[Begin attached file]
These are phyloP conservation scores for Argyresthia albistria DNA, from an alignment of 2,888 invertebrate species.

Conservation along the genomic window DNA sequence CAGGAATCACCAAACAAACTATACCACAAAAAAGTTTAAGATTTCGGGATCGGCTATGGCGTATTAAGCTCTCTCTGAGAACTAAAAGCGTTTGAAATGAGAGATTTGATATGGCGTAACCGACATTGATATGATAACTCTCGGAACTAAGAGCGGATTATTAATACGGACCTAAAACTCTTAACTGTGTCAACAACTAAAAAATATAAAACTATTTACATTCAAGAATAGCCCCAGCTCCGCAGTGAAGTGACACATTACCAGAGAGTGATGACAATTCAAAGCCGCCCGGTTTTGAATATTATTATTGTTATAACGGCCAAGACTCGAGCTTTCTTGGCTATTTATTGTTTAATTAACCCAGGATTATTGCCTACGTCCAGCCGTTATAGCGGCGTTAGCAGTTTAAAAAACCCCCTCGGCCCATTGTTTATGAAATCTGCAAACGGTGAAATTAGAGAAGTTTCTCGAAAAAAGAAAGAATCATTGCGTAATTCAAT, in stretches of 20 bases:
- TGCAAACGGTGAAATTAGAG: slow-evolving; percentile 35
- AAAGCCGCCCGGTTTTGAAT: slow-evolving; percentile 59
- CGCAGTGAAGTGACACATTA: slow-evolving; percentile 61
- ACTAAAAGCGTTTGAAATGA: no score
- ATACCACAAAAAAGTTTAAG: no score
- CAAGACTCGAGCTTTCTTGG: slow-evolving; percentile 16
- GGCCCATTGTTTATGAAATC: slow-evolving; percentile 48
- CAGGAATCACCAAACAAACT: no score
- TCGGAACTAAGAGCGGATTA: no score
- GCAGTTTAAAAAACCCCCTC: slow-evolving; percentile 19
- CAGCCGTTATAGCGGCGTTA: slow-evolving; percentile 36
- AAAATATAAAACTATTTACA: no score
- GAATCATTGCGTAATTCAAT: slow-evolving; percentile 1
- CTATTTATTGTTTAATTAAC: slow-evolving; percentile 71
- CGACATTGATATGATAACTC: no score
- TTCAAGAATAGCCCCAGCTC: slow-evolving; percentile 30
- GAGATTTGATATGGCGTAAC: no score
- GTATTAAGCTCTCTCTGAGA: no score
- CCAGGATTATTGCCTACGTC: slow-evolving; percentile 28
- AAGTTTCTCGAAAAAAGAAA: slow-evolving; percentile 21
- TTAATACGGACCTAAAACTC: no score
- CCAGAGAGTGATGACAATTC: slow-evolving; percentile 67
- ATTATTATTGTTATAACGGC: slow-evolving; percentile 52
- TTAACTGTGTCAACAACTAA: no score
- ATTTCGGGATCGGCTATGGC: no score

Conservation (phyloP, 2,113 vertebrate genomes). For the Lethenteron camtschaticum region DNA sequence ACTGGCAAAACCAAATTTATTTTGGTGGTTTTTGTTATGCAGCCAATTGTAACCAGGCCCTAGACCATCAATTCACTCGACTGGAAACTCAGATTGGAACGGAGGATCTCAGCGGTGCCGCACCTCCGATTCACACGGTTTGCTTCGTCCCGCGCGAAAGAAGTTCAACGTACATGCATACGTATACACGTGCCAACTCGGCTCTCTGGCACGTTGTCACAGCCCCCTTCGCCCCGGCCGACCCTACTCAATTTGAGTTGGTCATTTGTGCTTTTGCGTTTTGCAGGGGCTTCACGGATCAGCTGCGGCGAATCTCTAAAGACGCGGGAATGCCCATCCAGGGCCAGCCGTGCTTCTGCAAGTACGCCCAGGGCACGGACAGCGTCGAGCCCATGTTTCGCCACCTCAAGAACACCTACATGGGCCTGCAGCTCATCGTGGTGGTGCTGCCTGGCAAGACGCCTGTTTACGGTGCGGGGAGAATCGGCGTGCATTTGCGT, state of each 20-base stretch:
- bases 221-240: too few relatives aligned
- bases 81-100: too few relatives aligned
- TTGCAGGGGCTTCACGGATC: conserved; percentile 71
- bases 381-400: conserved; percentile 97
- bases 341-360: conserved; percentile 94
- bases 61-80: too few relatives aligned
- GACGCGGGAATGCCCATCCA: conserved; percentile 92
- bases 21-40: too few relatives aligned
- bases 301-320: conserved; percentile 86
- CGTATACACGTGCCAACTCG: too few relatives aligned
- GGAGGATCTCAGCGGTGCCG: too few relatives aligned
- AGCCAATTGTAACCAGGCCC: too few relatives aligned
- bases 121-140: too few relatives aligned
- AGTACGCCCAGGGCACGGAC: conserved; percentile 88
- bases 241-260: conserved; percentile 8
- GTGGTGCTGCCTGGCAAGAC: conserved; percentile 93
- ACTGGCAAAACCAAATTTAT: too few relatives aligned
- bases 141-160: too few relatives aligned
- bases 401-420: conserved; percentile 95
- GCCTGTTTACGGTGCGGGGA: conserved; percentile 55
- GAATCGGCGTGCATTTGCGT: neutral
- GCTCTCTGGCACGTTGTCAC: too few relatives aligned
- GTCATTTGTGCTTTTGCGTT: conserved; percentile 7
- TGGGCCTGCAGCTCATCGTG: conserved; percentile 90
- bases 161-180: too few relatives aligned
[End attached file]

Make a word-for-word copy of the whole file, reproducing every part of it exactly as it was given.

These are phyloP conservation scores for Argyresthia albistria DNA, from an alignment of 2,888 invertebrate species.

Conservation along the genomic window DNA sequence CAGGAATCACCAAACAAACTATACCACAAAAAAGTTTAAGATTTCGGGATCGGCTATGGCGTATTAAGCTCTCTCTGAGAACTAAAAGCGTTTGAAATGAGAGATTTGATATGGCGTAACCGACATTGATATGATAACTCTCGGAACTAAGAGCGGATTATTAATACGGACCTAAAACTCTTAACTGTGTCAACAACTAAAAAATATAAAACTATTTACATTCAAGAATAGCCCCAGCTCCGCAGTGAAGTGACACATTACCAGAGAGTGATGACAATTCAAAGCCGCCCGGTTTTGAATATTATTATTGTTATAACGGCCAAGACTCGAGCTTTCTTGGCTATTTATTGTTTAATTAACCCAGGATTATTGCCTACGTCCAGCCGTTATAGCGGCGTTAGCAGTTTAAAAAACCCCCTCGGCCCATTGTTTATGAAATCTGCAAACGGTGAAATTAGAGAAGTTTCTCGAAAAAAGAAAGAATCATTGCGTAATTCAAT, in stretches of 20 bases:
- TGCAAACGGTGAAATTAGAG: slow-evolving; percentile 35
- AAAGCCGCCCGGTTTTGAAT: slow-evolving; percentile 59
- CGCAGTGAAGTGACACATTA: slow-evolving; percentile 61
- ACTAAAAGCGTTTGAAATGA: no score
- ATACCACAAAAAAGTTTAAG: no score
- CAAGACTCGAGCTTTCTTGG: slow-evolving; percentile 16
- GGCCCATTGTTTATGAAATC: slow-evolving; percentile 48
- CAGGAATCACCAAACAAACT: no score
- TCGGAACTAAGAGCGGATTA: no score
- GCAGTTTAAAAAACCCCCTC: slow-evolving; percentile 19
- CAGCCGTTATAGCGGCGTTA: slow-evolving; percentile 36
- AAAATATAAAACTATTTACA: no score
- GAATCATTGCGTAATTCAAT: slow-evolving; percentile 1
- CTATTTATTGTTTAATTAAC: slow-evolving; percentile 71
- CGACATTGATATGATAACTC: no score
- TTCAAGAATAGCCCCAGCTC: slow-evolving; percentile 30
- GAGATTTGATATGGCGTAAC: no score
- GTATTAAGCTCTCTCTGAGA: no score
- CCAGGATTATTGCCTACGTC: slow-evolving; percentile 28
- AAGTTTCTCGAAAAAAGAAA: slow-evolving; percentile 21
- TTAATACGGACCTAAAACTC: no score
- CCAGAGAGTGATGACAATTC: slow-evolving; percentile 67
- ATTATTATTGTTATAACGGC: slow-evolving; percentile 52
- TTAACTGTGTCAACAACTAA: no score
- ATTTCGGGATCGGCTATGGC: no score

Conservation (phyloP, 2,113 vertebrate genomes). For the Lethenteron camtschaticum region DNA sequence ACTGGCAAAACCAAATTTATTTTGGTGGTTTTTGTTATGCAGCCAATTGTAACCAGGCCCTAGACCATCAATTCACTCGACTGGAAACTCAGATTGGAACGGAGGATCTCAGCGGTGCCGCACCTCCGATTCACACGGTTTGCTTCGTCCCGCGCGAAAGAAGTTCAACGTACATGCATACGTATACACGTGCCAACTCGGCTCTCTGGCACGTTGTCACAGCCCCCTTCGCCCCGGCCGACCCTACTCAATTTGAGTTGGTCATTTGTGCTTTTGCGTTTTGCAGGGGCTTCACGGATCAGCTGCGGCGAATCTCTAAAGACGCGGGAATGCCCATCCAGGGCCAGCCGTGCTTCTGCAAGTACGCCCAGGGCACGGACAGCGTCGAGCCCATGTTTCGCCACCTCAAGAACACCTACATGGGCCTGCAGCTCATCGTGGTGGTGCTGCCTGGCAAGACGCCTGTTTACGGTGCGGGGAGAATCGGCGTGCATTTGCGT, state of each 20-base stretch:
- bases 221-240: too few relatives aligned
- bases 81-100: too few relatives aligned
- TTGCAGGGGCTTCACGGATC: conserved; percentile 71
- bases 381-400: conserved; percentile 97
- bases 341-360: conserved; percentile 94
- bases 61-80: too few relatives aligned
- GACGCGGGAATGCCCATCCA: conserved; percentile 92
- bases 21-40: too few relatives aligned
- bases 301-320: conserved; percentile 86
- CGTATACACGTGCCAACTCG: too few relatives aligned
- GGAGGATCTCAGCGGTGCCG: too few relatives aligned
- AGCCAATTGTAACCAGGCCC: too few relatives aligned
- bases 121-140: too few relatives aligned
- AGTACGCCCAGGGCACGGAC: conserved; percentile 88
- bases 241-260: conserved; percentile 8
- GTGGTGCTGCCTGGCAAGAC: conserved; percentile 93
- ACTGGCAAAACCAAATTTAT: too few relatives aligned
- bases 141-160: too few relatives aligned
- bases 401-420: conserved; percentile 95
- GCCTGTTTACGGTGCGGGGA: conserved; percentile 55
- GAATCGGCGTGCATTTGCGT: neutral
- GCTCTCTGGCACGTTGTCAC: too few relatives aligned
- GTCATTTGTGCTTTTGCGTT: conserved; percentile 7
- TGGGCCTGCAGCTCATCGTG: conserved; percentile 90
- bases 161-180: too few relatives aligned